As church musicians who serve our parishes throughout Lent, we might be asked to sing at Holy Hours, Stations of the Cross, or even provide meditative music for a penance service. Vocal health becomes an important topic of conversation, as we are engaging our voices more and more during this time of fasting, prayer, and preparation for the pinnacle of our church during Holy Week!
As Pope St. John Paul II so eloquently stated, “We are an Easter people and Alleluia is our song.” (Side note, please look at Sarah Hart’s “Hallelujah is Our Song,” which is absolutely wonderful.)
As music ministers in the church, we know we put our voices through a lot when we are singing from chrism Mass through Easter Sunday. Let’s look at some daily habits we can employ to help maintain vocal health at all times, but especially during those liturgical seasons where the schedule demands that we use our voices a lot.
Drink plenty of water
Water is the foundation of life. Without water, there is no life. The Israelites wandering the desert desired water. Water was the foundation of Christ’s first miracle. Water then poured from His side at the crucifixion. During this season of fasting, be sure to drink plenty of water (and consider cutting back or giving up soda and other beverages). Water is simply the best thing that you can drink for vocal health.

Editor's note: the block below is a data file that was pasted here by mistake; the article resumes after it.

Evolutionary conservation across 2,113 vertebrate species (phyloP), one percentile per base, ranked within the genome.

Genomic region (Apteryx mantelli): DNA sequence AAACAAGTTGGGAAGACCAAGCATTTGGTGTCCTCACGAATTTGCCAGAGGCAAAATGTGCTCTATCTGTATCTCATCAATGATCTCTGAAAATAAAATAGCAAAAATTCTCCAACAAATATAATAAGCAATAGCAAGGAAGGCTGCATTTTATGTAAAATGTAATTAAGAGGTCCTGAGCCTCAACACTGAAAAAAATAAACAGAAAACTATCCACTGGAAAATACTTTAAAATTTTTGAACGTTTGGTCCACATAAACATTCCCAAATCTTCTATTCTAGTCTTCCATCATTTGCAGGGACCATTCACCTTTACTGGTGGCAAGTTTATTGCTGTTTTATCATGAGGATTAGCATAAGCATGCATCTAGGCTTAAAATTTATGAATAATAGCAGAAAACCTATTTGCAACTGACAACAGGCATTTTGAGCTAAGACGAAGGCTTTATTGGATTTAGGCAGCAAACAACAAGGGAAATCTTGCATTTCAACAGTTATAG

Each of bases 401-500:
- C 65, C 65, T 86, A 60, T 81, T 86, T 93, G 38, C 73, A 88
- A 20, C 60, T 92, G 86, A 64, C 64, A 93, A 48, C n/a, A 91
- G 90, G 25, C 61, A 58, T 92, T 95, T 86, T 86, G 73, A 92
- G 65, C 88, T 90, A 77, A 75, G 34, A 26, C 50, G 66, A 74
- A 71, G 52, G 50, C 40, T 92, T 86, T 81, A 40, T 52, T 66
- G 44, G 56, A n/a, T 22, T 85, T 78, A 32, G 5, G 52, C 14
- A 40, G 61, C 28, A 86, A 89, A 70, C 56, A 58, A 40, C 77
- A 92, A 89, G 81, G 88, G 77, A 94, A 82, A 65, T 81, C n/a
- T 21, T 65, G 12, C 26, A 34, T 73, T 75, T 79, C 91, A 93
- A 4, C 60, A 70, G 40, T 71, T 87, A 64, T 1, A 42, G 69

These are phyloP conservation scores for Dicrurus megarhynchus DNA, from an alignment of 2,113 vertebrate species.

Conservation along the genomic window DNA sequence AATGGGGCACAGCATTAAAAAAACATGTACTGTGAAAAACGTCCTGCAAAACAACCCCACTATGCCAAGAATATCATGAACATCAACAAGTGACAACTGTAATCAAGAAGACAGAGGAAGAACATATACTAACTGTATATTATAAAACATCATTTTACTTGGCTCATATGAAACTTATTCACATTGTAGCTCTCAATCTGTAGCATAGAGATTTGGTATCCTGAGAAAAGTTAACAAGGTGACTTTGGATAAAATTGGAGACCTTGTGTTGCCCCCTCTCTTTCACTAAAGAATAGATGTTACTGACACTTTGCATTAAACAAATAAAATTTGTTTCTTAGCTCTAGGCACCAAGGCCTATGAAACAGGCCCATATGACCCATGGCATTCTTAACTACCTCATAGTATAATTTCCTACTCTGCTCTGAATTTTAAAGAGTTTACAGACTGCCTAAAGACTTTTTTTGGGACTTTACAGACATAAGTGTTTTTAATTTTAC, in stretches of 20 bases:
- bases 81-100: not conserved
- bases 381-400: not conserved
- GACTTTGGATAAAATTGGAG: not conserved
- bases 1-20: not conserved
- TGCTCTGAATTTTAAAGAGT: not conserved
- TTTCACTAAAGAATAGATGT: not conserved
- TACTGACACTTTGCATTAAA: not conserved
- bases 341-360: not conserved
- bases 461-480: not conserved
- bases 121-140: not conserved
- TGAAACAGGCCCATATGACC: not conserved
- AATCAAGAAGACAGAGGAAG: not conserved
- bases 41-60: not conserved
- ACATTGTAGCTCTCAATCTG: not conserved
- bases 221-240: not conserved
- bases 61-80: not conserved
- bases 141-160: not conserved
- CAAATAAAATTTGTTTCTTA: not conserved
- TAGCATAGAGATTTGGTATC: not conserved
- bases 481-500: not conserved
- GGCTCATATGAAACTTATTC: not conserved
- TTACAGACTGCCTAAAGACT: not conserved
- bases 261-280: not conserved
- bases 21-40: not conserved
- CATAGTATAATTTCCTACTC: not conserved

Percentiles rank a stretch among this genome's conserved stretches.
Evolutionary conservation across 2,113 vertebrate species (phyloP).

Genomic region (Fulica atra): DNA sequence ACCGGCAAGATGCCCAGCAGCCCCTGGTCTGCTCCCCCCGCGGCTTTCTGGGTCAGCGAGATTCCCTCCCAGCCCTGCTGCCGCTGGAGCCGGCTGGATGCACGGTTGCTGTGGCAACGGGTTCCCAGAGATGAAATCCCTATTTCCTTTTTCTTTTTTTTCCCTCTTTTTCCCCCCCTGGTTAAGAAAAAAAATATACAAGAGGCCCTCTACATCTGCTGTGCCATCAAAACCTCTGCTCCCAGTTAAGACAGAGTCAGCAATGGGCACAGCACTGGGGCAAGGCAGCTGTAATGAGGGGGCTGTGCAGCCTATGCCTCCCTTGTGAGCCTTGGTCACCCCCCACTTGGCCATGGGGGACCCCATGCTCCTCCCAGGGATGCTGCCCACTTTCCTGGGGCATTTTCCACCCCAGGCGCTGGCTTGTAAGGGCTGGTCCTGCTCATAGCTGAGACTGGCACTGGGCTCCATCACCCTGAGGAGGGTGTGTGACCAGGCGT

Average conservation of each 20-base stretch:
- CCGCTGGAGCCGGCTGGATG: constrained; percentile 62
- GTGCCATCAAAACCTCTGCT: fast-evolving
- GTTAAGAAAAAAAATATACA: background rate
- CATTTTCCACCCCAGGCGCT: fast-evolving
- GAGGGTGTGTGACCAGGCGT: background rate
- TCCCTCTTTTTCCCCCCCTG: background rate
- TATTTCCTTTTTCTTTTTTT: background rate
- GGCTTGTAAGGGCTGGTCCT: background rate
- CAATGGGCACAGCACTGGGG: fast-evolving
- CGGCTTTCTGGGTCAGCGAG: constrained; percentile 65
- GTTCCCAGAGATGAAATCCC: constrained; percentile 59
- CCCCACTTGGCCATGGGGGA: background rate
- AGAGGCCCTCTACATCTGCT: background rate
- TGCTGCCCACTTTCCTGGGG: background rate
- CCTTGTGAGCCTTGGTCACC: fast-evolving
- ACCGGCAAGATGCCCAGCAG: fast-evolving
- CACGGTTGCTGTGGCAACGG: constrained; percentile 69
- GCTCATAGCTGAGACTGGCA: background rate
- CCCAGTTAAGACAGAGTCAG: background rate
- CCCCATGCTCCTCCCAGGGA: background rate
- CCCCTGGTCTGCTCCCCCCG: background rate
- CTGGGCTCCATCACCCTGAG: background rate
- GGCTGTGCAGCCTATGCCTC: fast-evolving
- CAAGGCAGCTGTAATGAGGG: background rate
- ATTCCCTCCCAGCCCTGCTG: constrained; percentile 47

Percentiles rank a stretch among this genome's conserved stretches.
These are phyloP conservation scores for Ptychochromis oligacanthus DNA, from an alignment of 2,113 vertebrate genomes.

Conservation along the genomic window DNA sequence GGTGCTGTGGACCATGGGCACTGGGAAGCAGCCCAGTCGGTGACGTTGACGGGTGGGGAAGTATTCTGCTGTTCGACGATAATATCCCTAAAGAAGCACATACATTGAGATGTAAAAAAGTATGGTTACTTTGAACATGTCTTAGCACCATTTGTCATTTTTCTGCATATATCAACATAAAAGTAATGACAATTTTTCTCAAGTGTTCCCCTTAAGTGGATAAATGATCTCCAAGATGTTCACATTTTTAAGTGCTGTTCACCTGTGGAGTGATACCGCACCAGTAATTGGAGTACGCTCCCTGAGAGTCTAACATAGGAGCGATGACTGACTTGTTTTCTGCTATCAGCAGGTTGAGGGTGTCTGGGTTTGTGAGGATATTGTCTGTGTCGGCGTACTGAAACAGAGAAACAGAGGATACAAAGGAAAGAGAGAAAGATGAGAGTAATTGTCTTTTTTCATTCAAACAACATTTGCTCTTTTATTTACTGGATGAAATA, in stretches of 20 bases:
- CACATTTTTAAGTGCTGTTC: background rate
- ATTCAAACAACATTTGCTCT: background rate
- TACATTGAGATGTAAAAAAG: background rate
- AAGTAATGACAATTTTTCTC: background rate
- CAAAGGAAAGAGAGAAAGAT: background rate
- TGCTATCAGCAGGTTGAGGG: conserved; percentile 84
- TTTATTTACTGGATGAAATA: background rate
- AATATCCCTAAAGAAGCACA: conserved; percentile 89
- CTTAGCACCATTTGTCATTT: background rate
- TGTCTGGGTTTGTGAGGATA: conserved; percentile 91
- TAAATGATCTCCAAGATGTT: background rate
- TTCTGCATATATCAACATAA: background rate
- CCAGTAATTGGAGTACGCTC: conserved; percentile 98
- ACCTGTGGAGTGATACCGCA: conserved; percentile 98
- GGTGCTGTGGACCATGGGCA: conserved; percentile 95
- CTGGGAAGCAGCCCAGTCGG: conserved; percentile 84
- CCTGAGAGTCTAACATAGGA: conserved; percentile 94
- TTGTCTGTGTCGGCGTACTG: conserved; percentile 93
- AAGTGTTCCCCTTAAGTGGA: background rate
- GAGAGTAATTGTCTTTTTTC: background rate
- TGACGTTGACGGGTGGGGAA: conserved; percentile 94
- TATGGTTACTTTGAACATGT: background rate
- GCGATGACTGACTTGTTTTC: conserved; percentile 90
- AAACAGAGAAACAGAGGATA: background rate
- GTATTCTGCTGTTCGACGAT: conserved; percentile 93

Warm up your voice
A runner would never set out on a 5k without stretching. Anyone who has arrived early to a sporting event has seen the athletes warming up with stretches and repetitive exercises to adequately prepare their bodies for the intensity of a game. The Apostles were given a warmup on carrying on Christ’s mission when he sent them out to preach, heal the sick, and drive out demons. Warmups are necessary. Do the same for your voice — run through some vocal exercises and warmups daily but especially before you sing to maintain your vocal health.